Dr. Siegfried:I am sure you see lots of eczema, psoriasis, atopic dermatitis and contact dermatitis. How do you distinguish between all of these diagnoses?
Dr. Cordoro: Distinguishing between atopic dermatitis and psoriasis in very young and actually even older children can be really difficult. The two often overlap. In my observation, sometimes I find myself diagnosing eczematous psoriasis or psoriasiform eczemas, really a hybrid between those two diagnoses. Like you — you’re an expert clinician — I’ll try to use cutaneous clues to point me one way or another. Details about lesional morphology; distribution; special sites; what’s the overall state of the skin; are they widely xerotic or are they not; is there gluteal involvement? And if the family history and medical context and so forth doesn’t help me, I really don’t routinely perform biopsies to sort it out, because fortunately the basic management approach is similar for both conditions. Certainly atopic dermatitis far exceeds the prevalence of psoriasis but sometimes I do find it to be very challenging to disentangle the two, and I am not sure how relevant it is at the earliest stages in the youngest kids.
Dr. Siegfried: Would you agree that contact dermatitis often complicates atopic dermatitis and psoriasis?
Dr. Cordoro: Absolutely. I think differentiating atopic dermatitis from contact dermatitis is one of the most difficult clinical problems I face. Oftentimes I just allow some intellectual flexibility to think there is probably an overlap here, I’m going to treat for a period of time as I would for atopic dermatitis, and then if it evolves in a characteristic way or doesn’t respond to treatment, I’ll pursue patch testing if I remain suspicious for contact dermatitis.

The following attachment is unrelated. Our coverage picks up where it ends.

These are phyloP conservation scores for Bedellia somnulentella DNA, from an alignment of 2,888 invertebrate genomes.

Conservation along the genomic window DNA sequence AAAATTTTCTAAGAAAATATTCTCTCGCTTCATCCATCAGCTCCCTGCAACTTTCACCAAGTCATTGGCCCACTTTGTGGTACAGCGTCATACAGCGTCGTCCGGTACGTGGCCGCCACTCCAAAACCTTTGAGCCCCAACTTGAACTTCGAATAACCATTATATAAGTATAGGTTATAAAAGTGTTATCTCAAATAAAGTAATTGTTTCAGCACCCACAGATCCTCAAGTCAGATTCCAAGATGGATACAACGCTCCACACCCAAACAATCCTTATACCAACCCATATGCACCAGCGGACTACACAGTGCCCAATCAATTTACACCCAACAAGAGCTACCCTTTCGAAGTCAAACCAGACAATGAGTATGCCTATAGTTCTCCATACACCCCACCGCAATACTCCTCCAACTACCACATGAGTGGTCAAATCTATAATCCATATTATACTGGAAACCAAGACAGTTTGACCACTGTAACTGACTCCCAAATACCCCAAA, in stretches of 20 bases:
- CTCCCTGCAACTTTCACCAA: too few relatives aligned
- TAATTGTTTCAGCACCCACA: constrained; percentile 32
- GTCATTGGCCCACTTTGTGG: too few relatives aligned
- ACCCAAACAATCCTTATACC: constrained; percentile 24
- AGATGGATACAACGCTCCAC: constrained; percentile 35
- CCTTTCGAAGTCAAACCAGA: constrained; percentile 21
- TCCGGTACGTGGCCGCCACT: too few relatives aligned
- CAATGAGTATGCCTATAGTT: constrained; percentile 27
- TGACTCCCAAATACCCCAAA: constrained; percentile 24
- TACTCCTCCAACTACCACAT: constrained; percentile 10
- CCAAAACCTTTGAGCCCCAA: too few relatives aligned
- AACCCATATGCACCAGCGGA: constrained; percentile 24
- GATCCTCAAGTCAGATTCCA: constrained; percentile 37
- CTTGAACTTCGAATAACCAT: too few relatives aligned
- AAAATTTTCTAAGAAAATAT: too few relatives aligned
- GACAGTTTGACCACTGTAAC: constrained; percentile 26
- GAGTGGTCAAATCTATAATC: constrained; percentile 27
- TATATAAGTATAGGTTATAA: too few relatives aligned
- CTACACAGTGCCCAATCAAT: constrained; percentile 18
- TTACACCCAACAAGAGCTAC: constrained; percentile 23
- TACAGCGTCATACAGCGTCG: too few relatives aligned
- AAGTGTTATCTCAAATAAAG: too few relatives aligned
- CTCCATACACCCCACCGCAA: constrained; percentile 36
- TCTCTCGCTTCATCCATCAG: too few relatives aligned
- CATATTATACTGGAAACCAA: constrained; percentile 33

Check out part two of this three part series: Pediatric psoriasis, eczema:Triggers and therapies
Dr. Siegfried: For kids whose primary skin disease you think is more psoriasis than eczema, do your initial treatment recommendations differ?
Dr. Cordoro: I think the only significant difference initially is that I’ll spend a lot more time on the importance of the concepts of gentle skincare, the skin barrier and preserving and restoring the barrier in kids with atopic dermatitis. I think that’s the significant difference. In terms of selecting a treatment regimen, it’s very similar with a few exceptions — like including a vitamin D analog for psoriasis that we wouldn’t use for atopic dermatitis. With every child that I treat with psoriasis I discuss the importance of keeping the skin hydrated with a good emollient to prevent trauma and friction which prompts spread of disease via koebnerization.
If there’s overlap, I think the more complicated conversation to have with parents is explaining the natural history of two diseases. Sometimes it is difficult to get parents to understand the reason that I can’t be specific right away and the possibility of an evolving treatment plan. That can be tricky when you are trying to earn parent’s trust as a clinician.